Purpose: Immature auditory processing has been proposed to underlie language impairments in children with developmental language disorder (DLD; also known as specific language impairment). Using newly available normative auditory evoked potential (AEP) waveforms, we estimated AEP maturity in individual children with DLD and explored whether this maturational index was related to their language abilities.
Method: AEPs were elicited by 225 trials of a 490-Hz pure tone. Using intraclass correlation and our previously established normative AEP waveforms of 7- to 10-year-old children with typical development, we estimated the age equivalent of the AEPs (AEP-age) from 21 children with DLD. The relation between AEP maturity and language was explored through regression analysis.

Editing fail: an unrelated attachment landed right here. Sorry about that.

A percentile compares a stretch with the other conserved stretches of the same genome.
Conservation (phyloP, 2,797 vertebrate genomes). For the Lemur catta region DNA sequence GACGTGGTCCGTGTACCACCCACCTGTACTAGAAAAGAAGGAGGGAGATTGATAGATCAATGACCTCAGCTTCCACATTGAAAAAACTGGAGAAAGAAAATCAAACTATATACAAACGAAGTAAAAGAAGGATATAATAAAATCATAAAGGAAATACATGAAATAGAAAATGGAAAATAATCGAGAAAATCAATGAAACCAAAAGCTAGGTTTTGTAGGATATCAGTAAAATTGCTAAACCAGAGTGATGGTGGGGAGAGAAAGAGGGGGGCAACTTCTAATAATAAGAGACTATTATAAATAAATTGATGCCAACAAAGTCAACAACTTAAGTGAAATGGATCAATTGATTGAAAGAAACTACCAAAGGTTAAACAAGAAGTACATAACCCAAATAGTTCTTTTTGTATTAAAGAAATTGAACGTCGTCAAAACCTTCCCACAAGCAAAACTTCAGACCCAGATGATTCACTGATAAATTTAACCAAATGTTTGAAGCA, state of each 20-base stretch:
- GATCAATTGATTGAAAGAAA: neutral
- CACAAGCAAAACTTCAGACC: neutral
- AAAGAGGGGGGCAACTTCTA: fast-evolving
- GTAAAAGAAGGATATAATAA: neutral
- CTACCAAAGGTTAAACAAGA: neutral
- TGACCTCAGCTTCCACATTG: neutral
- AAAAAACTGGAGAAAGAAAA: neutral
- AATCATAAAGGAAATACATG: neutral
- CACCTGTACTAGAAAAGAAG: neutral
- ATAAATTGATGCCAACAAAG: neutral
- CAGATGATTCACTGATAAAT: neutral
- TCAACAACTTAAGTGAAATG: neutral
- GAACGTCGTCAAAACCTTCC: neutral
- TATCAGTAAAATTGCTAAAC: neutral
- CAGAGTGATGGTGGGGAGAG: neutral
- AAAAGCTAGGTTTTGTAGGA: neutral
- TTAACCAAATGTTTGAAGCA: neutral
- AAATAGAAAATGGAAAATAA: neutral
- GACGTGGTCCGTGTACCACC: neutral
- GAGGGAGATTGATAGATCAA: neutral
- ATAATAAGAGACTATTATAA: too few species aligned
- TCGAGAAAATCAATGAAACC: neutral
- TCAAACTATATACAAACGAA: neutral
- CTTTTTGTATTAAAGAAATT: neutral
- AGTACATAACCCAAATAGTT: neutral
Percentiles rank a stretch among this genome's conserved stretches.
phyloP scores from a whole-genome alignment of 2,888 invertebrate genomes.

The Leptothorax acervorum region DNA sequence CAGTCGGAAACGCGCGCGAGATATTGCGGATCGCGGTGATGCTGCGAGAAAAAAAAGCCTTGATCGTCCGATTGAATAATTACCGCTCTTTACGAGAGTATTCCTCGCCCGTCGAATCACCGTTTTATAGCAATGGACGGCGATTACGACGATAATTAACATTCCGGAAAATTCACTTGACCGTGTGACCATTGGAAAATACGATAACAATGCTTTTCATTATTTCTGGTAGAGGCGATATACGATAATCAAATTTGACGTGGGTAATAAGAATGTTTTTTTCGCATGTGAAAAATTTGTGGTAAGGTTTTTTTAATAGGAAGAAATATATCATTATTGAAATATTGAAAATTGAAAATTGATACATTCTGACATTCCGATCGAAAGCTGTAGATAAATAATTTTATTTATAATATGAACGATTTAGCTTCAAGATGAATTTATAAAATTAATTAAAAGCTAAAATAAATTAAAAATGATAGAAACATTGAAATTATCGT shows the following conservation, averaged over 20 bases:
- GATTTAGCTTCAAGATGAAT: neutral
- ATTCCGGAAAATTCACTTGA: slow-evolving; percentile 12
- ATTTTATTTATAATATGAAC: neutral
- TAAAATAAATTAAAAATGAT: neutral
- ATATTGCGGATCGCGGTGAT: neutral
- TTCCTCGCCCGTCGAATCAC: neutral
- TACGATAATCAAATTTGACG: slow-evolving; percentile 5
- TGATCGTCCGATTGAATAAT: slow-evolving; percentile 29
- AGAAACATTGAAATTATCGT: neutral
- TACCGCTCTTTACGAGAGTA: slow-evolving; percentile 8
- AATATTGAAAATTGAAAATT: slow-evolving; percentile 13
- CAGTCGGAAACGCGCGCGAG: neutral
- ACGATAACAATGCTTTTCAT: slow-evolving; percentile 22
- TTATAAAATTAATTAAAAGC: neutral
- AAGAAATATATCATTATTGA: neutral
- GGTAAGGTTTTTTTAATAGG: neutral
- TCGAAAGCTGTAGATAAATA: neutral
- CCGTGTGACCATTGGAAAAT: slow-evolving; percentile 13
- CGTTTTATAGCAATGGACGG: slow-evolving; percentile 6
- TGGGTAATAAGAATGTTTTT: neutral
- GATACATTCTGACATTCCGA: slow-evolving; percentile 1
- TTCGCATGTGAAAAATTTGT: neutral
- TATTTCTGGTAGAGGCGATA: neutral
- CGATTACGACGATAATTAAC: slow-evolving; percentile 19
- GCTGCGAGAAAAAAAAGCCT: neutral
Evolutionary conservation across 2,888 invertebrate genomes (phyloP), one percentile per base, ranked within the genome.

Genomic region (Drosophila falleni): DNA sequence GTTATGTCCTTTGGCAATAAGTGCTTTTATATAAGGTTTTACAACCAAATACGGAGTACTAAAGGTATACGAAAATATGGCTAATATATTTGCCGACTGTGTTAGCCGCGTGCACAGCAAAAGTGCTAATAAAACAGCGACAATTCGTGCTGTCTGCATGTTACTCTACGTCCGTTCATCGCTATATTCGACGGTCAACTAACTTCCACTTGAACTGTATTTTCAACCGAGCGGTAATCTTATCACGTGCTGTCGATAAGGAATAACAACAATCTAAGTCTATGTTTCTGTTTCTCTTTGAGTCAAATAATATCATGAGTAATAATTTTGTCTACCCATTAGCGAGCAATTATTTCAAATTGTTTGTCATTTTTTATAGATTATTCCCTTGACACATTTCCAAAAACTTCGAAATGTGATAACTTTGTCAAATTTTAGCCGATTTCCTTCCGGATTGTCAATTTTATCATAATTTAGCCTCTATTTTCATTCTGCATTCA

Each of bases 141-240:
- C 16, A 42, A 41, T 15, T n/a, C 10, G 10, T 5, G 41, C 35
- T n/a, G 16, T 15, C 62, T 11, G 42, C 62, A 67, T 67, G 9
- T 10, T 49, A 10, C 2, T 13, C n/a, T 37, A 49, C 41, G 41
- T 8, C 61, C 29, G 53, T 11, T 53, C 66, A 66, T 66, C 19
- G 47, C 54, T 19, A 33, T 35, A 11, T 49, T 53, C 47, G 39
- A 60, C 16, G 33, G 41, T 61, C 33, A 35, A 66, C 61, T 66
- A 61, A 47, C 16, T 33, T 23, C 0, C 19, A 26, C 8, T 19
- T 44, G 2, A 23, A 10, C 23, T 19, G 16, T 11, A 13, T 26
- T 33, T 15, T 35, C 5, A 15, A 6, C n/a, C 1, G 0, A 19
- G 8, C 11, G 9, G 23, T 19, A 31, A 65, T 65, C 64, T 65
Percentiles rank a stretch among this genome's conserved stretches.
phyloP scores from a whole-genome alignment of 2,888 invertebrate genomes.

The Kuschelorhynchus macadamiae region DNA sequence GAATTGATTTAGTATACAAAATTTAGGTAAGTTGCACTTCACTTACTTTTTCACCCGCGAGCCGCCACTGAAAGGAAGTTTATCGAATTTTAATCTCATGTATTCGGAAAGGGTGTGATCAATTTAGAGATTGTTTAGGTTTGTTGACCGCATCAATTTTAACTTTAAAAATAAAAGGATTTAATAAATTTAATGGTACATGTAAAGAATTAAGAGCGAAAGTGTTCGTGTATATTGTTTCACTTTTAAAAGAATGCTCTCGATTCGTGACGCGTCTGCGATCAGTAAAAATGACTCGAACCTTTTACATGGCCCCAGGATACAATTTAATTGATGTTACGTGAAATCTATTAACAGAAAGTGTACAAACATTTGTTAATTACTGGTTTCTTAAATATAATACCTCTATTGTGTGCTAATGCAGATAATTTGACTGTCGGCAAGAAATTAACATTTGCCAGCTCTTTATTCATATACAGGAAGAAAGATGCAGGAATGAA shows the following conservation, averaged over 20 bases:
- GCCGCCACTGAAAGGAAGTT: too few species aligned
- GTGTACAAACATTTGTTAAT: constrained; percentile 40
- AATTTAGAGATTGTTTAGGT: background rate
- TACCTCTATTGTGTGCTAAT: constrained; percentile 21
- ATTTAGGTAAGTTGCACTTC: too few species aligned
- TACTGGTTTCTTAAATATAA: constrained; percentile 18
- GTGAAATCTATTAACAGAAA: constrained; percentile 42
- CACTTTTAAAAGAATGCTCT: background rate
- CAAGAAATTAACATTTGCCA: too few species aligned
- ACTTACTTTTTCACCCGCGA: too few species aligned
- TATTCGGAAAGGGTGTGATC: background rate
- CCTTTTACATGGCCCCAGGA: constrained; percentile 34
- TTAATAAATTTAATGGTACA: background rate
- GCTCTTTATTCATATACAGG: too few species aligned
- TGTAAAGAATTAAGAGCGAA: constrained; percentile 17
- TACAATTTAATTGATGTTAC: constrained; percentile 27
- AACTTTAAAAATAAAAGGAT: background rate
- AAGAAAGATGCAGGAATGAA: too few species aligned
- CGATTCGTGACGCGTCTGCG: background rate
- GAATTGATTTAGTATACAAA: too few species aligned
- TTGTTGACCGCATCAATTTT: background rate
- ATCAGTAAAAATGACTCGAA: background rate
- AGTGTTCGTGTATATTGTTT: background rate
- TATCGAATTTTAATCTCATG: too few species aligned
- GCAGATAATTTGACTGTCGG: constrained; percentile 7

Results: AEP-age predicted 31% of the variance in the language abilities of children with DLD. The AEP-age of children with mild DLD was similar to their chronological age, whereas children with moderate-severe DLD showed, on average, a 1.3-year delay in their neural responses. AEP-age predicted receptive, but not expressive, language performance.
Conclusion: Maturation in auditory neural responses is a significant predictor of language ability, particularly in children with moderate-severe DLD.